He was known as a bigot with a short temper and a penchant for sadism. One local sportswriter described his style of play as “daring to the point of dementia.” A later Tiger player said Cobb regarded the game as “something like a war,” recalling that “every time at bat for him was like a crusade.” Cobb inspired fear in his opponents and hatred in his teammates. His reputation as a dirty player was well-known — his contemporaries described how he’d sharpen his cleats in the dugout, then slide feet-first into a bag with those razor-sharp spikes aimed high. Given his thirst for blood and spurred soles, it’s hardly surprising his career record for stealing home (54 times) still stands. It’s also not a shocker he retains the dubious honor of committing more errors (271) than any American League outfielder.

On the field, he was famous for violence, but off the field it was his almost sociopathic personality that won him headlines. In 1907, a black groundskeeper greeted Cobb in a way the ballplayer felt was too familiar, and hothead Cobb violently attacked the man; when the groundskeeper's wife tried to intervene, he began choking her, and might have killed her had a catcher not knocked Cobb out cold. In 1908, when a black laborer complained to Cobb about how he'd just walked through freshly poured asphalt, Cobb went into attack mode again, earning a battery charge.

But the most outrageous incident might be what happened more than a century ago today. While playing against the Highlanders in New York, Cobb was so incensed by remarks from a heckler named Claude Lucker that he charged into the stands and attacked the man. As Cobb began beating and stomping the man with those razor-sharp cleats that had punished so many basemen, a crew of his teammates held people at bay. Some in the crowd protested, since Lucker had lost all of one hand and most of the other in an industrial accident, and couldn't defend himself with his fists. A cry went up: “Cobb, that man has no hands!” Cobb reportedly yelled back in a psychotic rage, “I don’t care if he got no feet!” Protected by his teammates, the beating went on until a cop and an umpire led Cobb away. ..................(more)


May 15, 2015

Consumer Sentiment in U.S. Plunged in May by Most in Two Years

(Bloomberg) Consumer confidence unexpectedly fell in May by the most in more than two years as Americans’ views on the economy dimmed.

The University of Michigan preliminary index of sentiment dropped to 88.6, the lowest since October, from 95.9 in April. The 7.3 point decrease was the largest since December 2012. The outcome was lower than the lowest estimate of 68 economists surveyed by Bloomberg.

News that the world’s largest economy stalled last quarter shook Americans’ outlook, while the tick up in fuel costs since early March also contributed to the gloomier perceptions. While slightly lower than in the prior month, households still held relatively upbeat views on incomes, a sign spending will be sustained.

“The decline was widespread among all age and income subgroups as well as across all regions of the country,” Richard Curtin, director of the Michigan Survey of Consumers, said in a statement. “To be sure, the recent decline in consumer confidence does not indicate an incipient downturn in consumption and residential investment. Rather the data indicate a reluctant acceptance on the part of consumers that economic growth will remain near the same lackluster pace recorded during the past several years.” .............(more)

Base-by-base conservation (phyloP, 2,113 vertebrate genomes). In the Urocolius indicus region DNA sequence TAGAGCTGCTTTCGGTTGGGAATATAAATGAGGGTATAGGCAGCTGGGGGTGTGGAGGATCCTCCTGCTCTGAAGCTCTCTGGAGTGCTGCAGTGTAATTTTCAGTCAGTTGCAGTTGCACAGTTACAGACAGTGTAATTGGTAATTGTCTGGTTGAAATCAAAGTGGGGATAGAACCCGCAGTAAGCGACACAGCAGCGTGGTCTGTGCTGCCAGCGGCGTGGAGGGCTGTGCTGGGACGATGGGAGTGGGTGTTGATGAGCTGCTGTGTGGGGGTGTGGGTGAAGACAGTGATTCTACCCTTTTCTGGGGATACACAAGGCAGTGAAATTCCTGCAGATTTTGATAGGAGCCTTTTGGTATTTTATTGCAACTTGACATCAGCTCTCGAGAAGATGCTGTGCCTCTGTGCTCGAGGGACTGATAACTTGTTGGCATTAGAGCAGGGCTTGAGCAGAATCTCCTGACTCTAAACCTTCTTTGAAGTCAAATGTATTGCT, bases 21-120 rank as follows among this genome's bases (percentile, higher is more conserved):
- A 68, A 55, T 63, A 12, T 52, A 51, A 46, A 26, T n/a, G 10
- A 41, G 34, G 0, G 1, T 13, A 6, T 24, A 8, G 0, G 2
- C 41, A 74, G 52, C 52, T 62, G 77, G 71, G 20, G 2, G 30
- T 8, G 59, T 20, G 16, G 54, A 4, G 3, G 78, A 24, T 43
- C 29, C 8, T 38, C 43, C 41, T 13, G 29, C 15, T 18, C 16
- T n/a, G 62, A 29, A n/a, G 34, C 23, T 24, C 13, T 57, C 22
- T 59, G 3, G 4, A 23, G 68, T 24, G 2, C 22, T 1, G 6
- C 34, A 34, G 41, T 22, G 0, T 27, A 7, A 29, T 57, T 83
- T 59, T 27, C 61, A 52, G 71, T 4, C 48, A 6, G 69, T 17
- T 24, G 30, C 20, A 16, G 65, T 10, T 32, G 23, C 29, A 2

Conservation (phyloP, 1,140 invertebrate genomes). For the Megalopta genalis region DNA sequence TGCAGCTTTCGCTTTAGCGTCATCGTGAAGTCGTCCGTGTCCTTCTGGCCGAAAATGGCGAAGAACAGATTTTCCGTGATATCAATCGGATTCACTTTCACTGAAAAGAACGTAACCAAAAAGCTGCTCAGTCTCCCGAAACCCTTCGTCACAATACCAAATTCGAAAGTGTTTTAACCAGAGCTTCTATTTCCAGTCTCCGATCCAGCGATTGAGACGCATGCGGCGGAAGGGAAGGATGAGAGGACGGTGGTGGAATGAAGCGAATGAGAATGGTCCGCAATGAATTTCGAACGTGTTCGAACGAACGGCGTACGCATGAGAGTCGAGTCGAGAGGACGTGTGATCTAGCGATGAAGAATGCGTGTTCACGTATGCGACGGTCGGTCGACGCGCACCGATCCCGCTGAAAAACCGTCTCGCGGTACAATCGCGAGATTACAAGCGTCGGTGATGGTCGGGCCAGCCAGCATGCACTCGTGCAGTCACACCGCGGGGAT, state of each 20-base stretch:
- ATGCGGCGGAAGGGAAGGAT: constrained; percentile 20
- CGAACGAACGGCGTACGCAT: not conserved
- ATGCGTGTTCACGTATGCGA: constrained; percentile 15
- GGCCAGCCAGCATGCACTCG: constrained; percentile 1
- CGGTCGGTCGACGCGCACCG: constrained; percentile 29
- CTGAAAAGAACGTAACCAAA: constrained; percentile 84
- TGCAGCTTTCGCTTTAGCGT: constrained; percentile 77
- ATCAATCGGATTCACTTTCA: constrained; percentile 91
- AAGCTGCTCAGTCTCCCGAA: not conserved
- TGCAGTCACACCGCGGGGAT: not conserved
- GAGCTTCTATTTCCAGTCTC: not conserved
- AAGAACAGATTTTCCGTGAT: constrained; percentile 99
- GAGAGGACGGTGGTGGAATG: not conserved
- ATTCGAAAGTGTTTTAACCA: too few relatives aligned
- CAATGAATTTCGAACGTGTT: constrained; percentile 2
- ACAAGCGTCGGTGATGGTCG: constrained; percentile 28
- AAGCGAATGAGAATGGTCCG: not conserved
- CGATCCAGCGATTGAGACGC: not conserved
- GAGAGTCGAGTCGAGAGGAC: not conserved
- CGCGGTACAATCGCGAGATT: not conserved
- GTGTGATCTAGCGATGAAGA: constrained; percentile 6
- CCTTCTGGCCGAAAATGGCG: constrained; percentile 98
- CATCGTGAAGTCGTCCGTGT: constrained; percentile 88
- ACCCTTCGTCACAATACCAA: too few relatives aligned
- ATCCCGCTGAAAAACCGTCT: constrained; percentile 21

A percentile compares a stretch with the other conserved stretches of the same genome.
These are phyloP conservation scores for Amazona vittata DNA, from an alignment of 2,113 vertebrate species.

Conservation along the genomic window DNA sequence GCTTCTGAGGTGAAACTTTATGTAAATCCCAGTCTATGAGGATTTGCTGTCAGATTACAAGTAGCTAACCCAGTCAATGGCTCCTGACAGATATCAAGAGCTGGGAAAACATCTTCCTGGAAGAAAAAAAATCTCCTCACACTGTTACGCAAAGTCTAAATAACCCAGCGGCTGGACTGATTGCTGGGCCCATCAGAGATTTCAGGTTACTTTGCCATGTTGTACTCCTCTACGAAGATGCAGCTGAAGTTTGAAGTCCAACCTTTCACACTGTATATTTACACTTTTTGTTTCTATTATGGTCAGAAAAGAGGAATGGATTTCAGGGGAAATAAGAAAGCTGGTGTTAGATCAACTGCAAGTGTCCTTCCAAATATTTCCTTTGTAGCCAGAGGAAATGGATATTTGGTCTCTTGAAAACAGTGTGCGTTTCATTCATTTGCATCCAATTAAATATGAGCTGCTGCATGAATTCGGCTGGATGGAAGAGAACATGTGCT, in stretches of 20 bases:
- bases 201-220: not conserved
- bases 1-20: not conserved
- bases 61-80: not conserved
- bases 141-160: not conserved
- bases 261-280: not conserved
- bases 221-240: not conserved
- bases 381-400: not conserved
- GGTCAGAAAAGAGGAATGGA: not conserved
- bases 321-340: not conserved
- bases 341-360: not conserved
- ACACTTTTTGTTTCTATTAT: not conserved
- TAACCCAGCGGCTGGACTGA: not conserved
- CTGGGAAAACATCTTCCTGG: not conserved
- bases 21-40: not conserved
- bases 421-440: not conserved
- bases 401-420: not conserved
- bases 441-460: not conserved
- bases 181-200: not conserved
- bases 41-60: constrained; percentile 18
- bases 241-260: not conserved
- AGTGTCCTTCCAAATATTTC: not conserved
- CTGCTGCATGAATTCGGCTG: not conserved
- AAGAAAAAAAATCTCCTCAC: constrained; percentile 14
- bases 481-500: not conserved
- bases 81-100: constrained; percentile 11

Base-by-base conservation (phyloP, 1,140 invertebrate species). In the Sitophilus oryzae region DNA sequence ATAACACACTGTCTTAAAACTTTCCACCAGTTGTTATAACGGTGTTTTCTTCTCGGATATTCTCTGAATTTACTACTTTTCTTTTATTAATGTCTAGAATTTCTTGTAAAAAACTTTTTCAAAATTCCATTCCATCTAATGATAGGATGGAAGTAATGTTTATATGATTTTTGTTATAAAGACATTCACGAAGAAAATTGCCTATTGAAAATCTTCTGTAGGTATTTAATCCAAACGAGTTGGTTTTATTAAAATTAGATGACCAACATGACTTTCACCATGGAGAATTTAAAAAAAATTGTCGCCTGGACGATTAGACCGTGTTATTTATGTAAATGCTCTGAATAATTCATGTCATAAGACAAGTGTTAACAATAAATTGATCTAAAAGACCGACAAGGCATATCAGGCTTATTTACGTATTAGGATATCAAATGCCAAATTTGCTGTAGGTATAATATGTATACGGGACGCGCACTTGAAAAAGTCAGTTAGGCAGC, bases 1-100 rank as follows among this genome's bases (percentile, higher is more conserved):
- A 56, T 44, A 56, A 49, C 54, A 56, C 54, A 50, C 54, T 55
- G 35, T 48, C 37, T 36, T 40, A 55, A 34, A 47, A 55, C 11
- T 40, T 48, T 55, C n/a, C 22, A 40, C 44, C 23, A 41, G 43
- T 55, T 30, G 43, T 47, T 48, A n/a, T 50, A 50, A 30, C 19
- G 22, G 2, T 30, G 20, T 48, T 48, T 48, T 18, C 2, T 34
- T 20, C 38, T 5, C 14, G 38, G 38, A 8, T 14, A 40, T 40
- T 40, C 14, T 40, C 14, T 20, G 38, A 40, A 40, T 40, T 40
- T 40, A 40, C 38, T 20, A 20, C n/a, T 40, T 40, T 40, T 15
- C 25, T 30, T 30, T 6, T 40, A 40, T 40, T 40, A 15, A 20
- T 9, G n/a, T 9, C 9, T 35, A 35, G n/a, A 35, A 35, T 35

May 15, 2015

David Sirota: Why Legal Weed Is the Future

from In These Times:

Why Legal Weed Is the Future
Despite confusing legal landscape, the marijuana economy gets growing.


The convention floor at Denver Airport’s Crowne Plaza on a recent afternoon could have been the trade show for any well-established industry – gray-haired execs in conservative suits mingling with office park dads in polos and fresh-out-of-college types in brand-emblazoned T-shirts. Only this is a new kind of business conference with a special Colorado theme: legal weed.

After Colorado voters legalized marijuana in 2012, more states and cities are considering a similar path for themselves. At the same time, the cannabis market is looking less like a music festival and more like a Silicon Valley confab—upscale, data-driven and focused on investors.

Vendors and potential financiers at last month’s Marijuana Investor Summit here in the Mile High City say the current market for legal cannabis is more than $3 billion in the 23 states that have already legalized the drug for medicinal or recreational use. Expanding that market, they say, will require not just drug reform legislation, but also a consistent infusion of capital at a time when the marijuana economy still exists in a legal gray area – one where the drug is permitted in some states, but still outlawed at the federal level.

“It’s going to take time, but it’s a great opportunity,” said Chris Rentner of Akouba Credit, a Chicago small business lender exploring the possibility of working with marijuana businesses. “For people that think everyone is a stoner lying on the sidewalk passed out, it’s going to take time for them to get comfortable with it. But there’s too much money in it. We just need to figure out the risk associated with it, but if we can find a way where it makes sense legally, then why wouldn’t we try to be in this market?” ...................(more)


May 15, 2015

Permafrost Thaw Would Have Runaway Effect on Carbon Release

This Creative Commons-licensed piece first appeared at Climate News Network.

LONDON—An international team of scientists has settled one puzzle of the Arctic permafrost and confirmed one long-standing fear: the vast amounts of carbon now preserved in the frozen soils could one day all get back into the atmosphere.

Since the Arctic is the fastest-warming place on the planet, such a release of greenhouse gas could only accelerate global warming and precipitate catastrophic climate change.

That the circumpolar regions of the northern hemisphere hold vast amounts of deep-frozen carbon is not in question.

The latest estimate is 17 billion tonnes, which is twice the level of carbon dioxide in the atmosphere and perhaps 10 times the quantity put into the atmosphere by burning fossil fuels since the start of the Industrial Revolution. ..............(more)